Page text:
• Isl1 Controls Patterning and Mineralization of Enamel in the Continuously Renewing Mouse Incisor

    Isl1 Controls Patterning and Mineralization of Enamel in the Continuously Renewing Mouse Incisor

    Differential expression of proteins from various signaling pathways in control and mutant mandibular incisors. (A–P) Immunofluorescence staining showed differential expression of numerous proteins in the liCL and laCL regions. pMEK (A,B), pSMAD (E,F), NICD (I,J), and CLDN1 (M,N) were all upregulated in mutant liCL (white arrowheads). In the laCL, only pMEK (C,D) and pSMAD (G,H) appeared to be upregulated in mutants; NICD (K,L) and CLDN1 (O,P) remained unchanged.

  • Inducible Activation of FGFR2 in Adult Mice Promotes Bone Formation After Bone Marrow Ablation

    Inducible Activation of FGFR2 in Adult Mice Promotes Bone Formation After Bone Marrow Ablation

    Gain-of-function mutation of FGFR2 promotes recruitment and proliferation of bone marrow stromal cells and osteoblast proliferation and differentiation after BMX. (A) H&E staining of paraffin-embedded tibial sections at 4 days after BMX. Black box regions are magnified on the right. (B) Proliferation of bone marrow stromal cells at 4 days after BMX measured by EdU incorporation. Proliferating stromal cells were EdU-positive cells (red), and nuclei were stained as blue (DAPI). (C) Representative images of EdU incorporation assay at 1 week after BMX. Right panels show magnified views of double staining with Runx2. Yellow arrows indicate proliferating osteoblasts. (D) Quantifications of the proliferating osteoblasts (n = 3). (E) Immunohistochemistry (IHC) staining for Runx2 (left) and osteocalcin (right) at 1 week after BMX. B = bone; OB = osteoblast. Values are the mean ± SD. *p < 0.05 compared with WT mice. Scale bar = 50 μm.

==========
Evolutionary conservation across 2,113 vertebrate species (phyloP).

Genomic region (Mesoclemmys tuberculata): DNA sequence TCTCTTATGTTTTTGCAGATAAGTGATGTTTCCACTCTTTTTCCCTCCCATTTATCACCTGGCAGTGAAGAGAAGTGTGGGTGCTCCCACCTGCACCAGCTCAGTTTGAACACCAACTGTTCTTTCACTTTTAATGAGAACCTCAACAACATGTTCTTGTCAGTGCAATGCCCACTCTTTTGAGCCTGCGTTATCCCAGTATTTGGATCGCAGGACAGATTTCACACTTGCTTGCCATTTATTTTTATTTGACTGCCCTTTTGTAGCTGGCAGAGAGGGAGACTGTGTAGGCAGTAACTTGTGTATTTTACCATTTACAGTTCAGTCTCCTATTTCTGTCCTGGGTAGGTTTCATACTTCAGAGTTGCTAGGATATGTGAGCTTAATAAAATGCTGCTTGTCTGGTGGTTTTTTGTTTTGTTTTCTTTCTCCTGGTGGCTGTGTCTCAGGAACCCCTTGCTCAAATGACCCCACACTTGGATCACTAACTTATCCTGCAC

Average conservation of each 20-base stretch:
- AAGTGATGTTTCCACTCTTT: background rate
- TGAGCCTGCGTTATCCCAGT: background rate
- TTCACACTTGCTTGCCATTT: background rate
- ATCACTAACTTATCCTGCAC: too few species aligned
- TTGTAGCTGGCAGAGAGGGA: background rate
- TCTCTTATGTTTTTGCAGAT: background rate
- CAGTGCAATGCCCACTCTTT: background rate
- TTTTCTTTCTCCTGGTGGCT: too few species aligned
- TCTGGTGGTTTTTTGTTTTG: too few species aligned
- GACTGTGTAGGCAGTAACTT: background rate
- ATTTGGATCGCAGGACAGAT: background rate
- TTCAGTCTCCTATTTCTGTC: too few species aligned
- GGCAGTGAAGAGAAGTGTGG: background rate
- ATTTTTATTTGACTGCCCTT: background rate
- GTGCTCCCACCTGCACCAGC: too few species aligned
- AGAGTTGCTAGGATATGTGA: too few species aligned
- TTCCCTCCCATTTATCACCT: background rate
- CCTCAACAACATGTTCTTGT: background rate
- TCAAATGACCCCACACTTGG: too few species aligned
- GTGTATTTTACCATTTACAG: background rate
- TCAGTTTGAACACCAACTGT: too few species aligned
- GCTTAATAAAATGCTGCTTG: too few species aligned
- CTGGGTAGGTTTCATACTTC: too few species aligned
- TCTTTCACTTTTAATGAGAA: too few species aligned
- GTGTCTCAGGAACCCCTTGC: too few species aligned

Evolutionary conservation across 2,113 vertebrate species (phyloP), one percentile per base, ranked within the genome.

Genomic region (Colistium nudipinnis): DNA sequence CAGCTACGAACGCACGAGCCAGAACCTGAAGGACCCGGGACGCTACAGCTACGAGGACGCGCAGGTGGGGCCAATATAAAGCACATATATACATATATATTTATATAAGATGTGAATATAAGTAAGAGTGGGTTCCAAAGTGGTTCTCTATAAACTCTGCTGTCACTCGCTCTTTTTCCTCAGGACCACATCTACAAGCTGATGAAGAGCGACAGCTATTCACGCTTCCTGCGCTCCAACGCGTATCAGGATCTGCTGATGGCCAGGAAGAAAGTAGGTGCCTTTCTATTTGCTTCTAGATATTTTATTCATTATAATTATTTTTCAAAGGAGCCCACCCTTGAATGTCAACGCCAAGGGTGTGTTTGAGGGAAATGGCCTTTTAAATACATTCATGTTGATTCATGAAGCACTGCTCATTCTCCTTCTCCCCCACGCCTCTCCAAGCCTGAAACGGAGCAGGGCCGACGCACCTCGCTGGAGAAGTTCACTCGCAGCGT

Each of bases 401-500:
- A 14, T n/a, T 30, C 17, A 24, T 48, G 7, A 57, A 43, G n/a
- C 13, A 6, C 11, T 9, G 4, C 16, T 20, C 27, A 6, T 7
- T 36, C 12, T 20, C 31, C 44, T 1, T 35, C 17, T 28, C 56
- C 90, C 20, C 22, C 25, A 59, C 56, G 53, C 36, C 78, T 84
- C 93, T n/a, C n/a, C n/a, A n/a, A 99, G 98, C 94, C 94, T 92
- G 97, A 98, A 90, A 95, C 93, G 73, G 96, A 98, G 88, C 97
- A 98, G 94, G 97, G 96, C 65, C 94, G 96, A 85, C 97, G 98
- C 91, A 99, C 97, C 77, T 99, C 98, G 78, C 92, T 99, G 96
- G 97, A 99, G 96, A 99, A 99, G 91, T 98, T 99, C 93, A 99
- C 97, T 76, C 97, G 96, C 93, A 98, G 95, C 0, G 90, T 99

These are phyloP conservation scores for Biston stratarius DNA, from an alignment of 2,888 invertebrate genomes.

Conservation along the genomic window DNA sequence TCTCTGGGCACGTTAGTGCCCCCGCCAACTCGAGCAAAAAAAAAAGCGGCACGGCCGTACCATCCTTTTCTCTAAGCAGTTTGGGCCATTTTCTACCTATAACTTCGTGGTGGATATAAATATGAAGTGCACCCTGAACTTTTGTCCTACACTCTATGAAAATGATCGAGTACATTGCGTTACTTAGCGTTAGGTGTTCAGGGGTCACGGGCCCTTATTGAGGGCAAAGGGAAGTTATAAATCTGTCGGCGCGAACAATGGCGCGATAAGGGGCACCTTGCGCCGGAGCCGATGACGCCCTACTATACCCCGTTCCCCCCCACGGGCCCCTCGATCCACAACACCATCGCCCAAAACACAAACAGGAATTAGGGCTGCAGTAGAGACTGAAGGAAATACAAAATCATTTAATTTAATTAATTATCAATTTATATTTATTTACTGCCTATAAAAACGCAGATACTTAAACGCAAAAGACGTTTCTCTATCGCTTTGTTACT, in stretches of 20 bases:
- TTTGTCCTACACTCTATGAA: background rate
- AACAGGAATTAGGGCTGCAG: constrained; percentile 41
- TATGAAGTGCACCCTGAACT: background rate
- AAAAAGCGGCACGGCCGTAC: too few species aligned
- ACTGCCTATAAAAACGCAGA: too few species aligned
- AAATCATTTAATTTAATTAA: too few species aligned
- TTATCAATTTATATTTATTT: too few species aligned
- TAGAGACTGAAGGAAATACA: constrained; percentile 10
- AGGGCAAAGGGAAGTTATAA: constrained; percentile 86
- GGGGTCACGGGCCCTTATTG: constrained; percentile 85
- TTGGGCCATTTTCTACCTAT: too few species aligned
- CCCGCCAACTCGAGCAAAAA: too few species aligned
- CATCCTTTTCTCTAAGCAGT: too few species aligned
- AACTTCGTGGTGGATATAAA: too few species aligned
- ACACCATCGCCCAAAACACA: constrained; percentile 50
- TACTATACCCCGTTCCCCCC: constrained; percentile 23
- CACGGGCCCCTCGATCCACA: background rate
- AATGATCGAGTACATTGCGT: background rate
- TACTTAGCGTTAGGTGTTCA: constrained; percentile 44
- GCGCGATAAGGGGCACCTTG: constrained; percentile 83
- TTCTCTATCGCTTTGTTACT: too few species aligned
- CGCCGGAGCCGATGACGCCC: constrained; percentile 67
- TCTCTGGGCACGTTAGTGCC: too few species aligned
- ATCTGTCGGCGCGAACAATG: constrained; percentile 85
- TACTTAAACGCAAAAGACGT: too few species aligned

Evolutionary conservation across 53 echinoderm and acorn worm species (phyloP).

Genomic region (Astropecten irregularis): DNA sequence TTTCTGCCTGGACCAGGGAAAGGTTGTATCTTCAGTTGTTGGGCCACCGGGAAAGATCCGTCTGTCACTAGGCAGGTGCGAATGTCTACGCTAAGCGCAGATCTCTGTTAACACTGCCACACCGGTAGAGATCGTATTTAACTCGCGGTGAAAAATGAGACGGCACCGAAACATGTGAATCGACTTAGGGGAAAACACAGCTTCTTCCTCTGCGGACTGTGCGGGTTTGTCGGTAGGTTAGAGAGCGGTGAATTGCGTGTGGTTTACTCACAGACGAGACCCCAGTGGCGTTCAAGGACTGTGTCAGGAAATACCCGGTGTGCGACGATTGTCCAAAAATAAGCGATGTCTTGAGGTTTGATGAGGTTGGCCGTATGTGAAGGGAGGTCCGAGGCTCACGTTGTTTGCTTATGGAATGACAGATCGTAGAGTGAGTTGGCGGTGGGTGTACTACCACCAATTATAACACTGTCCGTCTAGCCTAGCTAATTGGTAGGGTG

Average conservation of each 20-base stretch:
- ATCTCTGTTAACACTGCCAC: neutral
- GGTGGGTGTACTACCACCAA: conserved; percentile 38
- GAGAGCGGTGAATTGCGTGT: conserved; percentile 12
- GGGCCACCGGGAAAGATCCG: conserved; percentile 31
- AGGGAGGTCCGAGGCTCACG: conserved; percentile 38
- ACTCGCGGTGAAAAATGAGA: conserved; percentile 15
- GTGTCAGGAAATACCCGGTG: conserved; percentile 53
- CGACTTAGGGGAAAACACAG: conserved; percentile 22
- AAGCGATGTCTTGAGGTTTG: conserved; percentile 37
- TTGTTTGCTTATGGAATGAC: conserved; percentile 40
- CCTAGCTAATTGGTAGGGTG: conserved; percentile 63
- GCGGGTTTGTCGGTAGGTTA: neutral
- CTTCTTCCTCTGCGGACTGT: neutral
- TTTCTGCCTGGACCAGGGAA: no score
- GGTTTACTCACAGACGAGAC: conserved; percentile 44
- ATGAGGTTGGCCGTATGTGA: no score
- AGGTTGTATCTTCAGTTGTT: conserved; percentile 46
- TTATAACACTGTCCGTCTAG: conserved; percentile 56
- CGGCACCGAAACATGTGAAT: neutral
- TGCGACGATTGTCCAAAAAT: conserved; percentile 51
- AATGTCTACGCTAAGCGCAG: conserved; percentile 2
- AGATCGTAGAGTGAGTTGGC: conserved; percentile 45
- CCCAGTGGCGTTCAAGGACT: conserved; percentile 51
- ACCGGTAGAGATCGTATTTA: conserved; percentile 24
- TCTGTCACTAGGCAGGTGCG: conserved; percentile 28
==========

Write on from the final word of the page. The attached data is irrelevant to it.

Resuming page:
• Overexpression of GαS in Murine Osteoblasts In Vivo Leads to Increased Bone Mass and Decreased Bone Quality

    Overexpression of GαS in Murine Osteoblasts In Vivo Leads to Increased Bone Mass and Decreased Bone Quality